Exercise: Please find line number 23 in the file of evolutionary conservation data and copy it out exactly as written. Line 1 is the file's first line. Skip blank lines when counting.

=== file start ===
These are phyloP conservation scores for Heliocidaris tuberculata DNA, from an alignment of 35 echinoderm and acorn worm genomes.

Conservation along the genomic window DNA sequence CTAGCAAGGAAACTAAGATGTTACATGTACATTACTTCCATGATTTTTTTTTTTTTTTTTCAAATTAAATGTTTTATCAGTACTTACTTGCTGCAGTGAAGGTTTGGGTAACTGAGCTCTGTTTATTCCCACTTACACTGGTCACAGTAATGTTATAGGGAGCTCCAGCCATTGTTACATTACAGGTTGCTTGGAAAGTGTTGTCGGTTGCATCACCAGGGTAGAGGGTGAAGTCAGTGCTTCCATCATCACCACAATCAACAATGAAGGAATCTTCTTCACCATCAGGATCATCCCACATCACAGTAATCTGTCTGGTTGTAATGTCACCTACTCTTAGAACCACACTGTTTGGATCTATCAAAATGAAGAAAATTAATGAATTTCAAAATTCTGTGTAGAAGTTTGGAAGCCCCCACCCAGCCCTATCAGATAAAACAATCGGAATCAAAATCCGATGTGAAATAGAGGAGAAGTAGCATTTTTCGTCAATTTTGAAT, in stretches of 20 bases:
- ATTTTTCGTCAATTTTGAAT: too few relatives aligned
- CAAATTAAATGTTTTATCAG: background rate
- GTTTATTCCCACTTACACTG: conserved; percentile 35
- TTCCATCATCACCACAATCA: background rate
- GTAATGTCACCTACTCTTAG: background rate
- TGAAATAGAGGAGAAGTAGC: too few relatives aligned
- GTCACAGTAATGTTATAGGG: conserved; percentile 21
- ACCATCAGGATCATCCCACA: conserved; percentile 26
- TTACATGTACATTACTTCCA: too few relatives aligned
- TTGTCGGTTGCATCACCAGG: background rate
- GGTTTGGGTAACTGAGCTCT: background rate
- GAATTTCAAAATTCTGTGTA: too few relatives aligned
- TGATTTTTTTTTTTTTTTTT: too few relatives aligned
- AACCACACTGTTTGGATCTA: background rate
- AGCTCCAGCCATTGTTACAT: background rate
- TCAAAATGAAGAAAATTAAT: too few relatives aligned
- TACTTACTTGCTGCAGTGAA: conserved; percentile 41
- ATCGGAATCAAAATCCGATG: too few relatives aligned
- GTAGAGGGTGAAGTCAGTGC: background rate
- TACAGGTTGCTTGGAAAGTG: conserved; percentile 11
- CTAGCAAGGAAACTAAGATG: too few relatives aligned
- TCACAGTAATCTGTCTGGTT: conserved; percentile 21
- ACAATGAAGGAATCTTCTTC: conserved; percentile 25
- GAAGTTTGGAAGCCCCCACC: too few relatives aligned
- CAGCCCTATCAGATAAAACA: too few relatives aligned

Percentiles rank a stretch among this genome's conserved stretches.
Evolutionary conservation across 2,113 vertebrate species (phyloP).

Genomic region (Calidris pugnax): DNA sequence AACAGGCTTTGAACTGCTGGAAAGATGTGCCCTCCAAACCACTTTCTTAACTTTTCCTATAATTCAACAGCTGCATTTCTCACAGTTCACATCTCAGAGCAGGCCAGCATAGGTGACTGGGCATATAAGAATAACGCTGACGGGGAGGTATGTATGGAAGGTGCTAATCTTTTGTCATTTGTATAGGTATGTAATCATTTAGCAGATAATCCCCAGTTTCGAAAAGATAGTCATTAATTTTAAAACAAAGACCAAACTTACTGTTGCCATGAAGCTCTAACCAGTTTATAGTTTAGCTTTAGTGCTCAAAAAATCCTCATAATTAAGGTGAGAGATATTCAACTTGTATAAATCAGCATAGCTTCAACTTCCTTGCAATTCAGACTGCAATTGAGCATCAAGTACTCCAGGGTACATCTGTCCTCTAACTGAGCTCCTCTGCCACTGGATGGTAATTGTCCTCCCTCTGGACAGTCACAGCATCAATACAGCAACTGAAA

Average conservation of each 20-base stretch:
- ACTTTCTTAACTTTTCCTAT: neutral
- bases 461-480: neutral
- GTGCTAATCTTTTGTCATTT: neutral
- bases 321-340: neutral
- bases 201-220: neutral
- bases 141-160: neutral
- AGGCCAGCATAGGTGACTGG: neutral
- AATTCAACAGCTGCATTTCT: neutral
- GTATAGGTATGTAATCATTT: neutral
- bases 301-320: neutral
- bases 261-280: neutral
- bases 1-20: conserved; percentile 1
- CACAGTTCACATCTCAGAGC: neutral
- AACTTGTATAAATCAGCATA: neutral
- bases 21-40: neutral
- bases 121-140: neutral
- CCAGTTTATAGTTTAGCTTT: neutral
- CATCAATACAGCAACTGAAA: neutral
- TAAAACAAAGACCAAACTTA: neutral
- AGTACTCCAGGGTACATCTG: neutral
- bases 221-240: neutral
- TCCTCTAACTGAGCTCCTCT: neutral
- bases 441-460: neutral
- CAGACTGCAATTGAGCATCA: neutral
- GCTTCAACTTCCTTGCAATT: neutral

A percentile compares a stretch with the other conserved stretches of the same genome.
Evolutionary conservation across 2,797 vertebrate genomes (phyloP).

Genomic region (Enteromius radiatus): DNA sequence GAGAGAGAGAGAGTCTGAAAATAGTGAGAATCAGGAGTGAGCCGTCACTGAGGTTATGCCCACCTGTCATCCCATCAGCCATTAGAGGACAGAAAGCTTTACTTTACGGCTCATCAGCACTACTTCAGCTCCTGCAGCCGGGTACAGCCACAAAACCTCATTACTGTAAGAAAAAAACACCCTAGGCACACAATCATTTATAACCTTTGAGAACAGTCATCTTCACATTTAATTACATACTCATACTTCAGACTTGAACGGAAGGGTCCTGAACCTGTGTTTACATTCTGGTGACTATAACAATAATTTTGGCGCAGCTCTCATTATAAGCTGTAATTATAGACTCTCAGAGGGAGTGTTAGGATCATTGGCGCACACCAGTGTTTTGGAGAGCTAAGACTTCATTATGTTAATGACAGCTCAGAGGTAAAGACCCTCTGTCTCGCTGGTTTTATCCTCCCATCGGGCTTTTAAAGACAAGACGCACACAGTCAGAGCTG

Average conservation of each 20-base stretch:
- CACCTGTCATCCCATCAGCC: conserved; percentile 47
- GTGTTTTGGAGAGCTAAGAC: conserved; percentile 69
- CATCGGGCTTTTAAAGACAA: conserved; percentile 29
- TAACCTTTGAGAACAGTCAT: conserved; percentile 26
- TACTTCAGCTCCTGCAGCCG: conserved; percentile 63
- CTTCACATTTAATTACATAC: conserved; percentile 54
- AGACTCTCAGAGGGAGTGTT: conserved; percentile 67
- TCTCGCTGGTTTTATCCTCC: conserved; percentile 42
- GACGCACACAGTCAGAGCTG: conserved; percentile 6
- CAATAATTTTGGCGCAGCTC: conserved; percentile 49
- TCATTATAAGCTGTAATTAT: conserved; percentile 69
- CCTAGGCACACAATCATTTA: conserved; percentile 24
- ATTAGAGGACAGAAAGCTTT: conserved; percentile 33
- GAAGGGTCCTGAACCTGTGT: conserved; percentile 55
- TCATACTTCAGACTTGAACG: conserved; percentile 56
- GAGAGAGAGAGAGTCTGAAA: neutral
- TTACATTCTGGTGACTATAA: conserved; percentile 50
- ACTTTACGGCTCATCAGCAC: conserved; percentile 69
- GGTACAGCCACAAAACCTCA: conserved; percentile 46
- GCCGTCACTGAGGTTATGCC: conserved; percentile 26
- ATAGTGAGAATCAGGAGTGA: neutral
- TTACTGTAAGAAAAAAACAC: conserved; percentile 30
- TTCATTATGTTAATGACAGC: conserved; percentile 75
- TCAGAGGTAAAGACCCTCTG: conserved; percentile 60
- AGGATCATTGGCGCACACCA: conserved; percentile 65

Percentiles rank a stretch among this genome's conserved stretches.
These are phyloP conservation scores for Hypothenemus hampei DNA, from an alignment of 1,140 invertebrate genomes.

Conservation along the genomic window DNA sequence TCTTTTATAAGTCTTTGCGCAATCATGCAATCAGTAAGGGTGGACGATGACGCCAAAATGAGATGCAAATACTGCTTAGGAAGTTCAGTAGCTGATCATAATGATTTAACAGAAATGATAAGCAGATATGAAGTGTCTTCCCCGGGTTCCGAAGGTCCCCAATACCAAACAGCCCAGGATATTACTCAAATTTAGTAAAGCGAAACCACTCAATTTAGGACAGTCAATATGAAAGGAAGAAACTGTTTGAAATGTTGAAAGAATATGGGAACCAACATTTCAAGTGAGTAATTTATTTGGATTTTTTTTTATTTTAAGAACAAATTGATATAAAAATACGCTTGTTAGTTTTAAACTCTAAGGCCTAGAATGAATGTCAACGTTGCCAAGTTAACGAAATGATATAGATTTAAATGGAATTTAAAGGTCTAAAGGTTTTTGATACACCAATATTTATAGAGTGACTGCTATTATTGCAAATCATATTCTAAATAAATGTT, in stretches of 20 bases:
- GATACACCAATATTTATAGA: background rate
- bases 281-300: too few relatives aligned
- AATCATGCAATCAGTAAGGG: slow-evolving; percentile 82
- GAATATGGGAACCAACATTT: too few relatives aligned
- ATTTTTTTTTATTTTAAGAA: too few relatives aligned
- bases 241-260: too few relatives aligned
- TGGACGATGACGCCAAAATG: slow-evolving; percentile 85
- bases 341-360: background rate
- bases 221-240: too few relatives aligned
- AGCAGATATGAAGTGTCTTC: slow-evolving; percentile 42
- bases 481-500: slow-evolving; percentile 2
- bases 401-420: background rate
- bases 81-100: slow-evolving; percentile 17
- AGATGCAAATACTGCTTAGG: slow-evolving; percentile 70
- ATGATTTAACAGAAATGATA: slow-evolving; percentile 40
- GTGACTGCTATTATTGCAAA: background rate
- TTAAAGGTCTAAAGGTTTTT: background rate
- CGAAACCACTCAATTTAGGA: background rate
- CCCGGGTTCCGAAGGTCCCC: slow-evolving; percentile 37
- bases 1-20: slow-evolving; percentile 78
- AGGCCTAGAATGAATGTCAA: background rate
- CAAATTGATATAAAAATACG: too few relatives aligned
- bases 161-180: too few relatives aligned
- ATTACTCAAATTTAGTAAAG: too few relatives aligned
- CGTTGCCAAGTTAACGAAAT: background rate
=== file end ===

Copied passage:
- CTAGCAAGGAAACTAAGATG: too few relatives aligned